Normally I am not one for the sword-and-horse type of fantasy novel. I prefer urban fantasy but I’ve been tearing through books recently and the urban fantasy series that I’m reading are all waiting for new releases later on this year. So I picked out Black Magic by Megan Derr.
Black Magic is a very interesting story but I feel I should warn that this is a homosexual romantic fantasy novel. There is explicit male on male sex but oddly enough, not as much sex as I’ve seen in some hetero-romantic fantasy novels (I’m looking at you Anita Blake. You can put plot in with your porn you know). I don’t feel that this detracts from the story at all but it is not everyone’s cup of tea so be warned.
In this book, there are several classes of magic users: Paladins, Necromancers, Priests, Alchemists and Demons. There are non magic users as well but this is a fantasy novel so the magic users are the focus. Each class has what one might call ‘regulars’ (that is, averagely powered members) and ‘high’ (above averagely powered members). Each of these classes except Alchemists have some sort of connection with a figure they refer to as the Goddess. She is the string puller of the tale.
High Paladin Sorin has discovered his the body of his cousin, a priest, in his chambers. Upset but needing to investigate, he goes to consult with the High Priest Angelos. High Priests are the ones most likely to have steady and clearer communication with the Goddess. They’ll get words and directions from her and not just feelings. Sorin should expect the arrival of someone “dark” to aid him in his quest to find his cousin’s killer.
Enter Necromancer Koray. Necromancers are feared and mistreated by the rest of society. They are badly misunderstood. What they do is put the dead (that is ghosts) to rest after battles and such. It costs them dearly in personal energy and not to mention the possibility of death from their fellow humans and demons. Koray has no trust for anyone, let alone Paladins of any stature.
Sorin stumbles upon Koray in the middle of the woods outside of the royal castle and convinces the Necromancer to come back with him (read, forces him). The Goddess has made it painfully clear (quite literally) to Sorin that Koray is the person he needs to solve the crime. She also makes it clear to Sorin that she is less than pleased with the way that he has been treating Necromancers who are merely doing her bidding…just like him.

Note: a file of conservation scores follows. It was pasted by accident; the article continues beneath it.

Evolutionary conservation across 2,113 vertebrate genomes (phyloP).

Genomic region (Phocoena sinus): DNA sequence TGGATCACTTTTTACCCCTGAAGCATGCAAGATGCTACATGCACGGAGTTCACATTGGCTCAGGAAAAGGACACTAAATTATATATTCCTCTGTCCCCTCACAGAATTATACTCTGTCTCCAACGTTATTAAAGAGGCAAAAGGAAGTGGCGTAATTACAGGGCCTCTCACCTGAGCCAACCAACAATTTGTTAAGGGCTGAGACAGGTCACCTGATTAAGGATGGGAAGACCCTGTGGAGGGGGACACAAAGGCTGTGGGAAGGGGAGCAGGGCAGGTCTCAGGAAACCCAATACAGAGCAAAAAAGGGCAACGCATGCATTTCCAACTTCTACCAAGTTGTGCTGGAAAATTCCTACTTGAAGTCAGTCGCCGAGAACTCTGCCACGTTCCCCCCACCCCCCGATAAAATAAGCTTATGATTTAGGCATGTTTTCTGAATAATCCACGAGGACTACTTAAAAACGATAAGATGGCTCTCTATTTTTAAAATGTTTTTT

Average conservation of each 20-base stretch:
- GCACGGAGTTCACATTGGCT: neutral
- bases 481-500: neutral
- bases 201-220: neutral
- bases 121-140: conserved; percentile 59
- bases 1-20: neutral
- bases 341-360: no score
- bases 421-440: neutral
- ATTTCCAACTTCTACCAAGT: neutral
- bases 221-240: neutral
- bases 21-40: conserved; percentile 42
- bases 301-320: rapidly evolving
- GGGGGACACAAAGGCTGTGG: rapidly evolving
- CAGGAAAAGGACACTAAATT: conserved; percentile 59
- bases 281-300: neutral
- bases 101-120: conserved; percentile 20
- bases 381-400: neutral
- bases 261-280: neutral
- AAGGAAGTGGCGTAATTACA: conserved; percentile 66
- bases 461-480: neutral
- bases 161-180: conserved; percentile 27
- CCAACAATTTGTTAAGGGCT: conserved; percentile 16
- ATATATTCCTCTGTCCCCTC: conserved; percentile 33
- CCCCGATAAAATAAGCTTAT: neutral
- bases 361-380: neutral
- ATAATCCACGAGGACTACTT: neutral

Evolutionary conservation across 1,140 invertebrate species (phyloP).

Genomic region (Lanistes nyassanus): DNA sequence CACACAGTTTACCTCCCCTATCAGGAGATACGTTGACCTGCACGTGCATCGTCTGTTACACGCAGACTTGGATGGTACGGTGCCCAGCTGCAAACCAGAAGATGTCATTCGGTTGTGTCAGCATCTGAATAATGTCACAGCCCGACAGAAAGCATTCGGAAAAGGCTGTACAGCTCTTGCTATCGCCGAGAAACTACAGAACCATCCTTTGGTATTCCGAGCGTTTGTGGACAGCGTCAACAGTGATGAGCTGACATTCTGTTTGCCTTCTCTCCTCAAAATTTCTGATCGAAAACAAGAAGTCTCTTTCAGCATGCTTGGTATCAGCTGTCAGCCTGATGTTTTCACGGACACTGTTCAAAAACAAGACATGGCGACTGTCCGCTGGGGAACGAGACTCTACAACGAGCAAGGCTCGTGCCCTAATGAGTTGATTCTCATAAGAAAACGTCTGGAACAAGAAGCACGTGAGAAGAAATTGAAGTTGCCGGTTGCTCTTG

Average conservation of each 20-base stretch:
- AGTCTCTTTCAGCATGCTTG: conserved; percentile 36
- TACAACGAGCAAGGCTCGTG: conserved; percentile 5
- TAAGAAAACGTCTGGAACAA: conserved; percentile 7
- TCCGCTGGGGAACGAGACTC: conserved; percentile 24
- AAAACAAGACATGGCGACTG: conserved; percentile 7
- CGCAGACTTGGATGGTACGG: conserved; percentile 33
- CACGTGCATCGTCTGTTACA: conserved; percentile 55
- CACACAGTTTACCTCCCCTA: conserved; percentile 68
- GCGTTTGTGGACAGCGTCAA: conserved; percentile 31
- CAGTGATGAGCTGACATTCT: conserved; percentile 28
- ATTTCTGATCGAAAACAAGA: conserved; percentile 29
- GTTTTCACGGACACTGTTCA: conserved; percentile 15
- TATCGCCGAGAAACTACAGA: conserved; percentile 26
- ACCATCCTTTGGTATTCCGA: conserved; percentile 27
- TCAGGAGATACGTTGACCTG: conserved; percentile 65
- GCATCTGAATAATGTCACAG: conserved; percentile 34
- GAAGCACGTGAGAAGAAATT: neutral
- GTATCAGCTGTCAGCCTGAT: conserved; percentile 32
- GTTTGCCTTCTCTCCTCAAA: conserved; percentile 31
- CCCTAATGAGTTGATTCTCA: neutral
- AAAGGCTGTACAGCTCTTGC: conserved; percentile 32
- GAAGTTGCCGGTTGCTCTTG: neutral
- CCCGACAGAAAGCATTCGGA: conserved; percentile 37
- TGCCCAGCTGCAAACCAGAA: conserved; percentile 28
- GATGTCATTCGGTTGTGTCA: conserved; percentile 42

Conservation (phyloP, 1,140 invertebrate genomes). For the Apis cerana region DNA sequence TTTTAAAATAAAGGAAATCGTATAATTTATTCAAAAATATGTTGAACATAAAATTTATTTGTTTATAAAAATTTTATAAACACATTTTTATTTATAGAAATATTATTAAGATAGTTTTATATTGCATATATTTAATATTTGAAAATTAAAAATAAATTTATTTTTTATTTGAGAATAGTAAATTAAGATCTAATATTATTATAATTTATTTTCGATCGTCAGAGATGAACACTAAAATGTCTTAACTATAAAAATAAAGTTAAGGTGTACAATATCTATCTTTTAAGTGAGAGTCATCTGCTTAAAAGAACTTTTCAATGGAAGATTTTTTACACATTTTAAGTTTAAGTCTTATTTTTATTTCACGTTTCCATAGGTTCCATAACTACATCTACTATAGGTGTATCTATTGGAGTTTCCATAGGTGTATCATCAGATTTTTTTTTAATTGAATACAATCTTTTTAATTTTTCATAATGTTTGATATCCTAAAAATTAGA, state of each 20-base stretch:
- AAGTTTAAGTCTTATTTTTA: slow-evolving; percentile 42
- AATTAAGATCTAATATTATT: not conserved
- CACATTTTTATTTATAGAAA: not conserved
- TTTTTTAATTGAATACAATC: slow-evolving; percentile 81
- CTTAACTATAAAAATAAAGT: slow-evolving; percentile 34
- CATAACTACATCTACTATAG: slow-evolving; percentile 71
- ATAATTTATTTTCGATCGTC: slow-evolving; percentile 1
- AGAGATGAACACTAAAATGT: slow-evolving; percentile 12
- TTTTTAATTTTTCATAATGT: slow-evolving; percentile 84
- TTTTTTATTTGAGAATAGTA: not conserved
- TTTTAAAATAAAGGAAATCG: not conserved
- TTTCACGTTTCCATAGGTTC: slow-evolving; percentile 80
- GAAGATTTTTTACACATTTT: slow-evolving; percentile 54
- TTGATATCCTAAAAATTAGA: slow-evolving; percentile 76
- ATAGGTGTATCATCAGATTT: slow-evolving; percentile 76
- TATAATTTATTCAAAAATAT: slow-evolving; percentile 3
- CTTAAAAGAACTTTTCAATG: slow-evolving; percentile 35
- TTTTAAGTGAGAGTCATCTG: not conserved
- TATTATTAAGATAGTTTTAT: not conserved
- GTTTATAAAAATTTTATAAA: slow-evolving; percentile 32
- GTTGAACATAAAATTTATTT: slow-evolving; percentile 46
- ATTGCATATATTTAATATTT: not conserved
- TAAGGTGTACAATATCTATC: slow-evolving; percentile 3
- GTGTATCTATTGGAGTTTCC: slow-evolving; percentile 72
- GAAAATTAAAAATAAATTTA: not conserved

Sorin and Koray show the people that Necromancers can be trusted even if Koray himself finds it hard to trust Sorin in return. They find the killer eventually (no spoilers on who) but not before he kills the High Priest. In the midst of this, we learn that Sorin’s second in command Emel is in love with a Demon. Demon’s ‘eat’ the energy (and sometimes the bodies) of other magic users but this demon is not the typical brainless, vicious demon. This demon loves Emel, can restrain himself from eating people and wants to be with his lover in peace.
At this point, Derr cuts to an exiled prince’s story in the neighboring kingdom. This kingdom has no Priests, Necromancers or Paladins. They have Alchemists who trap energy in vessels (commonly jewels) and who are property. (A lot of social commentary in this book if you haven’t noticed). Cerant is the exiled prince of the kingdom that Sorin serves. For months he has been suffering debilitating headaches without a clue as to why.
His has a would be lover and Alchemist, Neikirk, in his employ. Technically, Neikirk is Cerant’s property even if Cerant himself doesn’t think of Neikirk that way. Cerant keeps his hands to himself for a decade (I love it. I love that he could take advantage of the situation but doesn’t). At the end of the contract time, Neikirk finally finagles himself into Cerant’s bed due to mutual love and so of course, bad news comes.
The Goddess and events have conspired to bring Cerant out of exile. He travels back with Neikirk and get attacked by a new and very odd brand of demon. These demons are pure white or gray, marking them as sickly but no less dangerous. Cerant makes it back to the royal castle and thereupon finds himself marked as high priest with a new mystery to solve. What is behind these odd white demons and how can they be stopped?
Black Magic is a good book even if it is a bit oddly named. No one seemed to have done anything that might be considered as really black magic until the end of the book. And even then, there wasn’t a scene showing people working black magic. I would actually love to see a follow up to this, or several. I found the characters compelling and I really loved the acerbic Koray. Rating: A. I am actually sorely tempted to go right back and re-read it tomorrow. 🙂